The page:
How Covid-19 impacted the opioid crisis in Chicago

In March 2020, Illinois enacted a stay-at-home order in response to the coronavirus outbreak. The rules were simple: socially distance, limit travel and stay at home. The very thing that would save thousands of lives from Covid-19 was the same thing that would kill hundreds from an overdose.  

The opioid crisis is a serious national health emergency that has been ongoing since the late 1990s. The misuse of and addiction to opioids includes prescription pain relievers, heroin and synthetic opioids such as fentanyl.

The Covid-19 pandemic has had a profound effect on the deaths due to opioid-related overdoses in Cook County. From the stay-at-home order to the disruptions in treatment and recovery services to the potential loss of social support, attention to people with substance use disorders fell to the back burner.

“One of the biggest correlates, or variables, that covary with overdose death is isolation,” said Greg Scott, a professor of sociology at DePaul and documentary filmmaker who focuses on the sociocultural dynamics of drug-using communities. “When you are in a situation of using opioids alone, the chances of an overdose becoming fatal escalate greatly because, clinically speaking, you cannot save yourself from your own overdose.”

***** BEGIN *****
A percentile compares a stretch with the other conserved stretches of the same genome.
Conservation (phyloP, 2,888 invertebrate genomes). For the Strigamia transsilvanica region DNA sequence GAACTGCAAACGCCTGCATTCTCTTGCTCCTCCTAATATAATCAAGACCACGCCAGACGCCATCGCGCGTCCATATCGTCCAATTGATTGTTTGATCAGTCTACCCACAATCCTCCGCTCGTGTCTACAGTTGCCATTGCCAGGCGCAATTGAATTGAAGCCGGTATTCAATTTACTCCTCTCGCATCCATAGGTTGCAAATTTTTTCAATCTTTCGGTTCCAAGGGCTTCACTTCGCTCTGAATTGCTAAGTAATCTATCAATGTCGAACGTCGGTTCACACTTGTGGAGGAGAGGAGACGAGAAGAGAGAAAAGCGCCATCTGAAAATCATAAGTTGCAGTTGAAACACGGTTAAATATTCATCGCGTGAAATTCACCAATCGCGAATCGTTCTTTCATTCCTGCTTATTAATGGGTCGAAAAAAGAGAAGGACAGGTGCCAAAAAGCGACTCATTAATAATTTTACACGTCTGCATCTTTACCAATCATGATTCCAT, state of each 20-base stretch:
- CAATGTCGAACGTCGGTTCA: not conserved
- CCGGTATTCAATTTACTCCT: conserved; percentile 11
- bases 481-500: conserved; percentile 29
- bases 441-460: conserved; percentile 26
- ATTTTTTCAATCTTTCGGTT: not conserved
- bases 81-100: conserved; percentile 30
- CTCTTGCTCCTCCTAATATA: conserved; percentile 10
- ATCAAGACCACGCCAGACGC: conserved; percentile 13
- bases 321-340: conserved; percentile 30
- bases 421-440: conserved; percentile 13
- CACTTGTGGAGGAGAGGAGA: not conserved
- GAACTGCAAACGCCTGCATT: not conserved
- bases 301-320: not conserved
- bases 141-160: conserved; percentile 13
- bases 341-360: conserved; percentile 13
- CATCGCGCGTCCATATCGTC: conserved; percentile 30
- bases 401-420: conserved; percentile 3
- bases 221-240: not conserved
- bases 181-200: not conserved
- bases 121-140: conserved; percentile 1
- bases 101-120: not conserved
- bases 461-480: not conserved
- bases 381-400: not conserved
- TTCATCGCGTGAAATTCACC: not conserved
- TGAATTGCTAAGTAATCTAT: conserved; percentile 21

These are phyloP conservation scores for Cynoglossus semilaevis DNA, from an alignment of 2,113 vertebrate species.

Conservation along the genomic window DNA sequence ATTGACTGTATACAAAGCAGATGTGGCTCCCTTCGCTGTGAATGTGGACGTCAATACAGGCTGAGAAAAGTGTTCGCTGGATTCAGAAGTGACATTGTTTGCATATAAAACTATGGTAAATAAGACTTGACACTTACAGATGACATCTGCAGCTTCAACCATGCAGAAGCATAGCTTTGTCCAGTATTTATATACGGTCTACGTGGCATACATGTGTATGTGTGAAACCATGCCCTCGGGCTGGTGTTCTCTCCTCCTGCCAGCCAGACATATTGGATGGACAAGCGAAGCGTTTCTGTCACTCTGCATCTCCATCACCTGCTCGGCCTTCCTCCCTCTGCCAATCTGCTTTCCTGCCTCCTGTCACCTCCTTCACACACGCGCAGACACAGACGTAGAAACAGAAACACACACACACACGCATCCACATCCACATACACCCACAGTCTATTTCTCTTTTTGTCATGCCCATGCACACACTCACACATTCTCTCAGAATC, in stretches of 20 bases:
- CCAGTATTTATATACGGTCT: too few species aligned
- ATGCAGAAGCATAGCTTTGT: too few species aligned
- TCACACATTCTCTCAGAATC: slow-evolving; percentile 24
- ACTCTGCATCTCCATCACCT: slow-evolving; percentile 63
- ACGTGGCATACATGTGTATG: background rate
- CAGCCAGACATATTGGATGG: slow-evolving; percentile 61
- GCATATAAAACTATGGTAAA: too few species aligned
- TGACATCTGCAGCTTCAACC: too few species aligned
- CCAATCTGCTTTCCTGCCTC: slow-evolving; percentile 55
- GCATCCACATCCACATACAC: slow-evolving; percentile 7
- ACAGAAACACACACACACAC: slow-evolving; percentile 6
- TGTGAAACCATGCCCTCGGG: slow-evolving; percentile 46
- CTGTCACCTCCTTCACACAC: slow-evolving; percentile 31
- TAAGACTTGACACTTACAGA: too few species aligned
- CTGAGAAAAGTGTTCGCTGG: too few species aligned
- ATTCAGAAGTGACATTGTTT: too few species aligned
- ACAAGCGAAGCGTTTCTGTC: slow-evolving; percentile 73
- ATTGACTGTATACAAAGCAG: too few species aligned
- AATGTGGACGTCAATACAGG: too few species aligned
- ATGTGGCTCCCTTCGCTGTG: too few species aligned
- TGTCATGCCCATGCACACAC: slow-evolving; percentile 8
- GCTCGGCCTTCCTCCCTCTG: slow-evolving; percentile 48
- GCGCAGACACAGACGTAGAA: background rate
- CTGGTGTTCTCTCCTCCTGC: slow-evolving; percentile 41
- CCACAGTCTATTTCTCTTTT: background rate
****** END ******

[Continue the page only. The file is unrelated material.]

According to a 2020 mid-year report by the Chicago Department of Public Health (CDPH), there were 573 opioid-related overdose deaths in Chicago from January to June of 2020. This was a 55 percent increase from the same time period in 2019. 

A morbidity and mortality weekly report by the CDC found that during the 11-week stay-at-home order in Illinois, the overdose death count averaged 43 people per week. Though a spike in deaths was reported during quarantine, the death count prior to the pandemic was already on a gradual incline. The same report found that at the beginning of 2019, the death count averaged 23 deaths per week by the end of the year, it was at 35.